The Forgotten Power of True, Biblical Submission

Has our culture forgotten the power of honoring out authority? (Unsplash/Igor Ovsyannykov)

Perhaps no other word offends the modern ear more than the idea of submission. It seems like one of those long-abandoned notions—like indentured servitude or leeching—that was left in the dustbin of history for good reason. Submission offends us because it presents a direct challenge to our philosophy of self-importance. For most of us, we prefer to believe in a god that did away with such primitive requirements long ago in favor of a more mutually respectful, egalitarian relationship.

But when my friend Jonathan Bock and I began researching our new book The Way Back: How Christians Blew Our Credibility and How We Get it Back, we were reminded how often submission to God is a key principle in the Bible, and it is made most evident in two areas: community compliance to church authority and personal obedience to Scripture.

In the case of church authority, the New Testament notes the offices, requirements, and responsibilities of pastors, deacons, elders and bishops, because for the early church, submission by the community mattered. The movement was in its beginning stages, and unity among believers was desperately needed.

Today, that sense of unity is all but lost. In cities across America, Christians change attendance and membership with such frequency that the term "church hopper" is now in our lexicon. Sadly, we know of a church that lost hundreds of members on a single Sunday when the cool, new church opened up a few blocks away. The internet has also given rise to Christians who "feel called" to criticize their local church through blogs and social media, instead of working through disagreements in person as the Bible outlines.

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The greatest tragedy of our loss of submission to church authority is pastors who fall into sin through sexual, financial or other wrongdoing. Because we're media and marketing professionals, we're often called in to give advice to local churches in the wake of those scandals to help them respond to the congregation, to the community and to the press. As a result, we can confirm the heartbreaking number of cases where fallen pastors refuse to submit to other leaders for healing and restoration. Often, they simply move to another part of town and start a new church, or incredibly, stay where they are and never miss a day in the pulpit. In those cases, we're not sure which is worse—pastors living in sin whose pride keeps them in the pulpit or their church members who don't care.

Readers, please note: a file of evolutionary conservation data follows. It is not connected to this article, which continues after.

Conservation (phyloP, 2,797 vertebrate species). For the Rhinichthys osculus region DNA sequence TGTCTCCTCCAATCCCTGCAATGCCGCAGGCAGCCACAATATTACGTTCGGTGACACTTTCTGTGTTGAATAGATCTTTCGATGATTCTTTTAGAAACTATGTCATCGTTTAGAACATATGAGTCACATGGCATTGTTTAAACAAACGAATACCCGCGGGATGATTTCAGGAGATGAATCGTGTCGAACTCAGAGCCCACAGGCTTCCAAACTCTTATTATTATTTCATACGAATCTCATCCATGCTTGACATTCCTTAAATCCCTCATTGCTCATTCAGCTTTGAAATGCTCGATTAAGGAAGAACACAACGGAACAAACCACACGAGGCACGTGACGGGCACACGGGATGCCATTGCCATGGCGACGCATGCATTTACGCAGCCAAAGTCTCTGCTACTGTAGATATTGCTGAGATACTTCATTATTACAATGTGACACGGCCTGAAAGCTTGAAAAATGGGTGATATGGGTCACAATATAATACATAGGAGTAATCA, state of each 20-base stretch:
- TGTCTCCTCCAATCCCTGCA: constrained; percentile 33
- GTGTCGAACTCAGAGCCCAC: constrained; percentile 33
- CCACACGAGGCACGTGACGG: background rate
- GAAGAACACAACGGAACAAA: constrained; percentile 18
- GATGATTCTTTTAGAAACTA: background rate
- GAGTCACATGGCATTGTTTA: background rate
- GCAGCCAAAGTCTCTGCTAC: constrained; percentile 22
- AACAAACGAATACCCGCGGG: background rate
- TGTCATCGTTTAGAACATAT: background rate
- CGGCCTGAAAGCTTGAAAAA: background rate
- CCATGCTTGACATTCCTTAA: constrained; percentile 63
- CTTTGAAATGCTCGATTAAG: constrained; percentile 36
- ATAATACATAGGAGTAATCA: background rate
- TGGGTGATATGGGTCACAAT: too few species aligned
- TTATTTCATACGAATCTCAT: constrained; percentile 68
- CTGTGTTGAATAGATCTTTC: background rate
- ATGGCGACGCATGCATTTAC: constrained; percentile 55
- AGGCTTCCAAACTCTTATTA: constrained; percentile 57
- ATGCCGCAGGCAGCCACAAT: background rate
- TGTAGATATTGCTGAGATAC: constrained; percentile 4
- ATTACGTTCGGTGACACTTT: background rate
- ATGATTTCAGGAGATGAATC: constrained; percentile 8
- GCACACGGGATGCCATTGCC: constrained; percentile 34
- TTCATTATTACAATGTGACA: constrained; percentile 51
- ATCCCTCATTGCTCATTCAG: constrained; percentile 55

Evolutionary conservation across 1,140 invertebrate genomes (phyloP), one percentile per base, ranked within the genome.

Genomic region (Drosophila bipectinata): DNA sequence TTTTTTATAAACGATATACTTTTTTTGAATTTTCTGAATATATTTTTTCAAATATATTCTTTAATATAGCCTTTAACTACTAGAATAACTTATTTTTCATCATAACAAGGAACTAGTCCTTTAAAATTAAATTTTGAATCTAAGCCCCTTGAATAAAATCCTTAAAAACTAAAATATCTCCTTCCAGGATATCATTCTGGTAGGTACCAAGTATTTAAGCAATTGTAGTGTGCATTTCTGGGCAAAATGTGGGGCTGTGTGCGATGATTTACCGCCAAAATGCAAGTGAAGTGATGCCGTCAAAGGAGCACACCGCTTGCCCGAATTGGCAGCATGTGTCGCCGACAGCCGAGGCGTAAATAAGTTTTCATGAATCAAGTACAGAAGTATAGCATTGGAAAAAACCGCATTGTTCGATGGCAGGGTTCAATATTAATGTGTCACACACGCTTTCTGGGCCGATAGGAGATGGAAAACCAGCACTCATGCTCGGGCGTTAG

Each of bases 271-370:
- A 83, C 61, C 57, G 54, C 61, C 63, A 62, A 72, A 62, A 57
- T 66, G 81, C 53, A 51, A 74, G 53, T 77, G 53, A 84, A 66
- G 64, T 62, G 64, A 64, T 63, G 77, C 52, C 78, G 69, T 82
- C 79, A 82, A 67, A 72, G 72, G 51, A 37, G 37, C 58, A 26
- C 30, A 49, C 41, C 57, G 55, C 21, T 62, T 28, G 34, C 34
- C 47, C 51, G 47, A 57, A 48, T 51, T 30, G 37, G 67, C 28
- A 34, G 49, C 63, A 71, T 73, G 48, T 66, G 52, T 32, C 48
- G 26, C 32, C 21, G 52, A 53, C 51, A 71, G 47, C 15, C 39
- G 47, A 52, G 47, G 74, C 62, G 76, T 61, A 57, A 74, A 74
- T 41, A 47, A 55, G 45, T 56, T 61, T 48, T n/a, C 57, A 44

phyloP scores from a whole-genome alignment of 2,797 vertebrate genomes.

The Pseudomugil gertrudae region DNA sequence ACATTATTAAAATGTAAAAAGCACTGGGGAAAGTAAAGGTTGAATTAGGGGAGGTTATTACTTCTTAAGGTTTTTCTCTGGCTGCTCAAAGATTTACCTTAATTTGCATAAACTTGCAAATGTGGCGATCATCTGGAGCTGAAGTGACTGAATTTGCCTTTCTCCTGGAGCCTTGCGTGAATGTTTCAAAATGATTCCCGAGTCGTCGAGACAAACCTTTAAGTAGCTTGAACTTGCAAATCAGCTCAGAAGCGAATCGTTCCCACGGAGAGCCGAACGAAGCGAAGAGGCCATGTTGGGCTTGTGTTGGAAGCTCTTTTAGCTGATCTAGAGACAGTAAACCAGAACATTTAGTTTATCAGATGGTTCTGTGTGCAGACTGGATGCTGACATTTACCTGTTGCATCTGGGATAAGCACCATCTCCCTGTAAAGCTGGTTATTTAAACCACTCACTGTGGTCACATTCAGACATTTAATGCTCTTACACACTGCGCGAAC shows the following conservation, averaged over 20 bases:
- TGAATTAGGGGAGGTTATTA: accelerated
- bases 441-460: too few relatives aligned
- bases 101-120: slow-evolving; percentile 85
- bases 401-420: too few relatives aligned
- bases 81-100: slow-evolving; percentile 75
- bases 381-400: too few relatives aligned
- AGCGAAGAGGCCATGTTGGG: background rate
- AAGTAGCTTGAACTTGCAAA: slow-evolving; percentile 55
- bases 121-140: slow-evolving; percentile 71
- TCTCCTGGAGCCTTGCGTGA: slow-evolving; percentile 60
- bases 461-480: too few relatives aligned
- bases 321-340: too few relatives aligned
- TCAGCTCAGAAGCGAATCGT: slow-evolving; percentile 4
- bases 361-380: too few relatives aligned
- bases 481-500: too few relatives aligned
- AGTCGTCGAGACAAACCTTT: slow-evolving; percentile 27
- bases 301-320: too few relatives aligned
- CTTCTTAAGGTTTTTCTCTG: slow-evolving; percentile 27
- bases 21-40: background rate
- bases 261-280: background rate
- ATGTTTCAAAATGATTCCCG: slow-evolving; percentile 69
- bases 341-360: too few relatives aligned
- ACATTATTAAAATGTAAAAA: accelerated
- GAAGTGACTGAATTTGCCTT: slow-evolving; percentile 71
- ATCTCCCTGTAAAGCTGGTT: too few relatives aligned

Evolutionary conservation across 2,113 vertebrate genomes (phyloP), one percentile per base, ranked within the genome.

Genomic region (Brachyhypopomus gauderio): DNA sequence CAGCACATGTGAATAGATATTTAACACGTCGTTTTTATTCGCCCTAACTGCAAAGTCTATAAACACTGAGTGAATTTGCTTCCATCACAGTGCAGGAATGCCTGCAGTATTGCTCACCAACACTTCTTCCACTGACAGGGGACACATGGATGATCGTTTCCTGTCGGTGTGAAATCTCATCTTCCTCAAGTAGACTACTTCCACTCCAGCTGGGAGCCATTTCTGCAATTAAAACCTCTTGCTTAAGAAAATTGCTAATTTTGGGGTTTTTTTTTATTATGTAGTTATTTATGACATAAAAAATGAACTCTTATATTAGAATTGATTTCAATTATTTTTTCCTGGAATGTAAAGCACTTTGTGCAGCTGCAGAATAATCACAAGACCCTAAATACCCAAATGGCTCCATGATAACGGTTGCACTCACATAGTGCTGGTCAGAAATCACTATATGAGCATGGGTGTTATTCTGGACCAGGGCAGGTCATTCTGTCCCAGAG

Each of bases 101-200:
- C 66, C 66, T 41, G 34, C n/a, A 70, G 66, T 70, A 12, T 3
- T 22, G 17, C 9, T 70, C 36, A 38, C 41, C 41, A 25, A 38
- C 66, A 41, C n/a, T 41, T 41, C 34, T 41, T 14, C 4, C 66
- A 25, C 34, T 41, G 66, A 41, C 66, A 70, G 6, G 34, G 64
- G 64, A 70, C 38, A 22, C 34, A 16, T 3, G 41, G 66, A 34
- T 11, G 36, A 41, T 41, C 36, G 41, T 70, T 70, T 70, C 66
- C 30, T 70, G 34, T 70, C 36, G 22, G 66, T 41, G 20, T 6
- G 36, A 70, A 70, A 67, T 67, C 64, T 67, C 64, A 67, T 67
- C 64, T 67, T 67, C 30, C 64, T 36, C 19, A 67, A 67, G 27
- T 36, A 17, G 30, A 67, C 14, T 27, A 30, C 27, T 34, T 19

Vast numbers of Christians have moved so far away from obedience to Scripture that they pick and choose doctrine to suit their own whims. This plague is so ubiquitous now in American Christianity that "cafeteria Christian" could describe a significant part of our community.

But what if we decided to honor God by submitting ourselves to church authority and obedience to Scripture? What if we looked at our local church not through the lens of "how does it serve me," but rather "how can I serve it"? What if we leaned into the Bible verses that challenge and offend us and through prayer, asked God to help us to understand and obey them?

Impossible, you say?

If we did, we'd be modeling ourselves after the Master. In an extraordinary passage in the letter to the church in Philippi, Paul explained Christ's obedience and the humble submission required of us as well:

Let this mind be in you all, which was also in Christ Jesus, who, being in the form of God, did not consider equality with God something to be grasped. But He emptied Himself, taking upon Himself the form of a servant, and was made in the likeness of men. And being found in the form of a man, He humbled Himself and became obedient to death, even death on a cross (Phil. 2:5-8).

Jesus understood what we have forgotten: that we need submission in our lives to achieve God's desire to restore humanity—and He calls us to follow His example. But ironically, total submission actually leads to more liberty, not less. John Newton, the reformed slaver and lyricist of "Amazing Grace," once penned the following verse. It explains the mystery of submission at work in real time: "To see the Law by Christ fulfilled/ And hear His pardoning voice,/ Transforms the slave into a child/ And duty into choice."

Could it be that the shackles of addiction and sin are actually loosened by submission?

There's only one way to know for sure.

Phil Cooke and co-writer Jonathan Bock are media producers and marketing professionals based in Los Angeles. They have just released their new book The Way Back: How Christians Blew Our Credibility and How We Get It Back from Worthy Publishing.

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